In line with the Board’s risk appetite, the size of the balance sheet was reduced during 2012. £4.8million of mortgages were sold at a small premium to book value. In addition, three key initiatives were taken during 2012: an application to participate in the Bank of England’s Funding for Lending Scheme, a diversification of the Society’s retail deposit base (via our North West Air Ambulance Affinity Account and a range of competitive SME Business Deposit Accounts) and the development of Introducer deposit accounts.
Ouch. I hope they sacked their Chief Financial Officer and their auditors. More importantly, though, the restatement left the Manchester terribly short of capital. That is a huge reserve hit for a financial institution of that size.  Like all mutuals, the Manchester relies mainly on organic growth (retaining profits) and/or divestment to increase equity capital. It has raised some new Tier 1 capital*. And it has divested some assets. If its income were stable or improving, that might be enough to restore its fortunes. But that's not the case. Stripping out the restated derivatives loss in the income statement reveals a drop in interest income of £3.3m - about 20% of its 2011 net interest income. Admittedly this is probably at least partly due to asset divestment, but.....ouch again. So the Manchester not only needs to repair the capital hole that has suddenly opened up due to a gross error in its use of accounting standards, it also desperately needs to improve its profitability. No wonder it is looking at cheaper forms of funding.

Clydesdale Bank
On 23rd August 2013, Moody's downgraded Clydesdale Bank's senior debt. The reasons it gave are telling:
The lowering of the BCA reflects Moody's view that Clydesdale faces longer-term structural challenges from its weakened franchise and past risk-management/control weaknesses. The rating takes into consideration the bank's efforts to address these challenges by strengthening its risk management and controls framework and improving efficiency through a cost reduction program, but Moody's believes that these measures will take some time to be effective, while at the same time the bank remains exposed to ongoing short-term pressures. These include (1) a business loan portfolio whose asset quality remains under pressure; and (2) low profitability, which reduces the bank's financial flexibility.
Clydesdale Bank is currently owned by the National Australia Bank (NAB), which has recently recapitalised it and taken on to its own balance sheet the Clydesdale's distressed commercial property portfolio. This looks like the sort of action that a parent would take if it were preparing its subsidiary for eventual divestment, and Moody's takes this into account. But the Clydesdale still has a commercial lending portfolio that is not doing too well, and its profitability is poor. Cutting funding costs, as I have explained already, is a way of improving profitability. It may be that the Clydesdale plans to use the FLS to reduce its funding costs as part of a profits improvement strategy. If so, I would expect to see FLS takeup coupled with interest rate rises on loans and cuts to deposit rates. Furthermore, FLS can be used as part of a strategy to bolster the capital position over the medium term: as it seems likely that the Clydesdale will face further impairment charges, improving its capital position is important. Once again, we have FLS (though admittedly not yet in receipt) associated with a lender that appears to be in some trouble.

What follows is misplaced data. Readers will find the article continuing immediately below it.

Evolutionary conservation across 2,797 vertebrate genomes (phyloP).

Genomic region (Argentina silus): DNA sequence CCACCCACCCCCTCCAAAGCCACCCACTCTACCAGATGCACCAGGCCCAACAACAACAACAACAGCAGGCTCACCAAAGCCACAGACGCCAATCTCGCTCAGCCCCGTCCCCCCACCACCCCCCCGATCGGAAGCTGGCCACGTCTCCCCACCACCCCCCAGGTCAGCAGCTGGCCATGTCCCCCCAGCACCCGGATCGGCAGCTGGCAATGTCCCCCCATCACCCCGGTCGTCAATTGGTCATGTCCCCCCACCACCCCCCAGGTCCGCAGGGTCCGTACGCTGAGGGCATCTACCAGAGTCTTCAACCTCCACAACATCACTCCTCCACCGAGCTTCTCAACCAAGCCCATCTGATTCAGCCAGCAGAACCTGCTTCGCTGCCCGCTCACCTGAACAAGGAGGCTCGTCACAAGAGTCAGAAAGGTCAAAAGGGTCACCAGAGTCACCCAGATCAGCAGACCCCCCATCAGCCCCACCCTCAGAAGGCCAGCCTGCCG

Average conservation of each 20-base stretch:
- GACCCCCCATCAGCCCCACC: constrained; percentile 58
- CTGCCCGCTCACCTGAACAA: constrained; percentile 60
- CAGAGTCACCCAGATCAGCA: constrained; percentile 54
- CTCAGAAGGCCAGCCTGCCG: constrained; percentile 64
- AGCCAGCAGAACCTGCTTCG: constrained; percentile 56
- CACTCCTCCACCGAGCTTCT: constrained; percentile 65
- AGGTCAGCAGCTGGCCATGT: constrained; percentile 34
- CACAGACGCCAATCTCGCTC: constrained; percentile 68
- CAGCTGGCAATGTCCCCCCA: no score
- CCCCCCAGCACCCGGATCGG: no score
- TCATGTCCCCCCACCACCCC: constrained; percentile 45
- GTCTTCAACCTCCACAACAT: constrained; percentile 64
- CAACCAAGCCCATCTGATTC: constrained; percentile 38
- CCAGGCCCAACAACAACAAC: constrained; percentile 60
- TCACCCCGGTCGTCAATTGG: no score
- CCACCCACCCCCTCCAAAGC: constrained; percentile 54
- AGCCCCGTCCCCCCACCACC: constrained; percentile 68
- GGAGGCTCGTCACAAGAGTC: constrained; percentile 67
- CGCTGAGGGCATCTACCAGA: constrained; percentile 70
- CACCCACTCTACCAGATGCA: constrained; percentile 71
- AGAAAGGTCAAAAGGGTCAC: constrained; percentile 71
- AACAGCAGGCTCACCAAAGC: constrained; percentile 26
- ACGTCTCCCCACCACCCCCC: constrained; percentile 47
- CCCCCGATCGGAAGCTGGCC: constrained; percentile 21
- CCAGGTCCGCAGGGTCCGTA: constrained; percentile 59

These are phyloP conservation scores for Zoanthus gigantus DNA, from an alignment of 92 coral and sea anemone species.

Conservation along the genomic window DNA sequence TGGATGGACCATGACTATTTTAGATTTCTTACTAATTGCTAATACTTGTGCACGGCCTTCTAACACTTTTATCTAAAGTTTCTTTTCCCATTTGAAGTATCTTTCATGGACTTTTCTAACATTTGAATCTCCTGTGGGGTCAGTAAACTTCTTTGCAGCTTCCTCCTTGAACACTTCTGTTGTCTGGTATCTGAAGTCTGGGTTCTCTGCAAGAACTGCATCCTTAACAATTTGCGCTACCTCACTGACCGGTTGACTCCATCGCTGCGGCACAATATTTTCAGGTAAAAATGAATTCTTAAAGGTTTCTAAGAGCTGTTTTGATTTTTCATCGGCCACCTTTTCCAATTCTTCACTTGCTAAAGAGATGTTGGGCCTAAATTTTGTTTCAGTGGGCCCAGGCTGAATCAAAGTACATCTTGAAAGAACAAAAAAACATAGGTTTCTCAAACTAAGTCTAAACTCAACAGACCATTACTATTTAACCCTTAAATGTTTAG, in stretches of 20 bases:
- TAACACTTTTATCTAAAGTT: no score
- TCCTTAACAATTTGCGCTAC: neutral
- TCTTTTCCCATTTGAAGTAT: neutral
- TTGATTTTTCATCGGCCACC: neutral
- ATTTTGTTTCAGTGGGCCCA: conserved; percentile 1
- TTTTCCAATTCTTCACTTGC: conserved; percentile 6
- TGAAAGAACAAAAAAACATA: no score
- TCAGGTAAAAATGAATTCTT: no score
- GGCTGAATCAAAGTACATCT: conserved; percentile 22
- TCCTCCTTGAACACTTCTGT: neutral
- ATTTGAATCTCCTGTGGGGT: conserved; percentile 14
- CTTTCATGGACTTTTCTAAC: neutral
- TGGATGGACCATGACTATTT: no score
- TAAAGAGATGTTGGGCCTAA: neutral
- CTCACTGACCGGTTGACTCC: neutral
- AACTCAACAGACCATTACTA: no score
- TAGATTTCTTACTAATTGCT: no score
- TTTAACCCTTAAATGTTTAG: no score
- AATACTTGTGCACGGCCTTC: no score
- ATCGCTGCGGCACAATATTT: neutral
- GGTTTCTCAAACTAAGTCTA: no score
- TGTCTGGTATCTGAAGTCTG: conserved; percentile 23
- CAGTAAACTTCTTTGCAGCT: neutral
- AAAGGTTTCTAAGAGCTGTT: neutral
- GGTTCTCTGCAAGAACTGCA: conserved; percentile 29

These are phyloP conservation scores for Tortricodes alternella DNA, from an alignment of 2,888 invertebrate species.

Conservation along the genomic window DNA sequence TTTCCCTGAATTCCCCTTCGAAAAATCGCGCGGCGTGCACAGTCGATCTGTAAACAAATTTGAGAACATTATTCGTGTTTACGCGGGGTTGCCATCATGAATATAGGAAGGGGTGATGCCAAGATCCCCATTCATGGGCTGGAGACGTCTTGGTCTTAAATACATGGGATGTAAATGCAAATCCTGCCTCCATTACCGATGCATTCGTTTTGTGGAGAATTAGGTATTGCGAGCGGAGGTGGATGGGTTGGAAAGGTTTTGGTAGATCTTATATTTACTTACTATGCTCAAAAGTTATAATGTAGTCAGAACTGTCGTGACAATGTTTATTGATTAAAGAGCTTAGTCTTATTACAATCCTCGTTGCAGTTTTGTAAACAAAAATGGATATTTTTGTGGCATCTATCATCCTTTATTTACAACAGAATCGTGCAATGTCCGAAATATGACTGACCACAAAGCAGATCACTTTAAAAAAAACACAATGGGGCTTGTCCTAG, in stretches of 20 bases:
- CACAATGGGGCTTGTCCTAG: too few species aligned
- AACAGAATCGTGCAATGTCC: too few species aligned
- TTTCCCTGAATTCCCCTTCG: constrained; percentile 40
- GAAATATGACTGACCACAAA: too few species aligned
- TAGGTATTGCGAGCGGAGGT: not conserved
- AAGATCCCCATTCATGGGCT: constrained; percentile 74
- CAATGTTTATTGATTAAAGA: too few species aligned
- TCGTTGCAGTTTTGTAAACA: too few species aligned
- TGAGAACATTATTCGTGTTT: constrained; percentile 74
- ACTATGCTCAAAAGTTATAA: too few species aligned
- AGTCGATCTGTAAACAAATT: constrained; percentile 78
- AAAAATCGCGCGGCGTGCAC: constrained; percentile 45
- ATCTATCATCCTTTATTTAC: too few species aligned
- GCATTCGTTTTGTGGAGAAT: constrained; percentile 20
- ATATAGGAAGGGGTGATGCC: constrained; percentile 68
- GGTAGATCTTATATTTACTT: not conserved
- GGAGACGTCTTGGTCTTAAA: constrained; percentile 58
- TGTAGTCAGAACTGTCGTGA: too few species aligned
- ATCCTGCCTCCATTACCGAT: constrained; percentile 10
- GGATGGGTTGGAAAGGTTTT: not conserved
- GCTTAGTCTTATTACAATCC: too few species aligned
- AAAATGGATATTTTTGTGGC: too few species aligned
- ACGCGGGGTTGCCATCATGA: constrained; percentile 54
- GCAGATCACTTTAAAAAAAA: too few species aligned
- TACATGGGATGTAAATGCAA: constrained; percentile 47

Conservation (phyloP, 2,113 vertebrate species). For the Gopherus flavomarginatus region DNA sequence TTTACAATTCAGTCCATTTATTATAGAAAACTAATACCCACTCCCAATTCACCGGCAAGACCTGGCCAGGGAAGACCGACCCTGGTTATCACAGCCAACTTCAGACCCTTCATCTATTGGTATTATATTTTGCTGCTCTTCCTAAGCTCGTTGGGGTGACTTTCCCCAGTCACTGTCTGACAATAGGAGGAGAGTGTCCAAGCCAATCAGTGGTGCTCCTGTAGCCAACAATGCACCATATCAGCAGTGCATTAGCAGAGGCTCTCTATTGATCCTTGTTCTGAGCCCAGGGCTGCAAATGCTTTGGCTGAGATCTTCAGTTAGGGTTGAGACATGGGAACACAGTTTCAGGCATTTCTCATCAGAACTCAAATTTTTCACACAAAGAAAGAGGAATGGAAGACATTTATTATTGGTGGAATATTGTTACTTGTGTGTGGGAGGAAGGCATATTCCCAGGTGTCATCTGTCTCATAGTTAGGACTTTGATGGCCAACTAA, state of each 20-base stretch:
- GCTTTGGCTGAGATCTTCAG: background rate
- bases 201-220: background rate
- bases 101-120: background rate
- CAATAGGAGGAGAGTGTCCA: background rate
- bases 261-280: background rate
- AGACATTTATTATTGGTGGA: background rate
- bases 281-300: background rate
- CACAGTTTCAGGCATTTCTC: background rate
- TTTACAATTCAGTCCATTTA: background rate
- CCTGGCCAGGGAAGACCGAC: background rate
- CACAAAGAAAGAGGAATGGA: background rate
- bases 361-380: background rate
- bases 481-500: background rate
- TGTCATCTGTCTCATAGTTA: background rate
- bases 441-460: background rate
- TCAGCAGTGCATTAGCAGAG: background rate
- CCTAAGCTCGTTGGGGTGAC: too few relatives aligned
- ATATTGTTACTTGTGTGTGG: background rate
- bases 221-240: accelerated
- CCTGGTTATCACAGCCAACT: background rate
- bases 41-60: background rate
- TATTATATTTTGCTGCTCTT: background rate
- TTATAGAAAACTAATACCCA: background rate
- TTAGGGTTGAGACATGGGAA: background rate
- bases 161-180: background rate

I haven't looked in detail at the lenders that borrowed in the early months of FLS while contracting net lending, because - well, we all know what state RBS and Lloyds were in at that time, and Santander was undoubtedly preparing itself for a Spanish default (since its parent is Spanish). But I think the cases I have looked at above are sufficient. FLS may not be very effective as a lending boost. But it is an excellent early warning system for banks and building societies in trouble. 

Related reading:
Funding for Lending Scheme Usage & Lending Data - Bank of England
The Funding for Lending Scheme - Bank of England
The fatally flawed FLS - Coppola Comment
Has the Bank of Engalnd's loan scheme failed? - Robert Peston (BBC)
Under the Radar - Coppola Comment
Bank of Ireland Group interim results 2013
Bank of Ireland's losses are falling - BBC
West Bromwich Building Society report & accounts 2013
Manchester Building Society Report & Accounts 2012
Moody's downgrades Clydesdale Bank's senior debt - August 2013

* In 2009 the West Brom converted its subordinated debt into PPDS. The Manchester is subtly different, in that it has issued new PPDS rather than converting sub debt. But the result is the same. Arguably, neither the Manchester nor the West Brom is really a true mutual any more, since PPDS are much like non-voting equity shares. FT Alphaville, quoting the FSA extensively, attempted to explain them here.

I am indebted to Robert Bothwell for his assistance with the financial analysis behind this post. 

Saturday, 21 September 2013

The ignorance of markets

In my latest post at Pieria, I complain about trading strategists who don't do their homework:

"There is considerable debate about whether markets are efficient, and whether investors are rational. To me it is self-evident that investors at times are anything but rational and markets at times are anything but efficient, but I will leave the economists to argue about that. If anyone really wants to know more about the limitations of the efficient markets hypothesis, read this post by Euronomist. And for more on whether or not human beings really are rational utility maximisers - as is implied by the rational expectations hypothesis - read this post by John Aziz.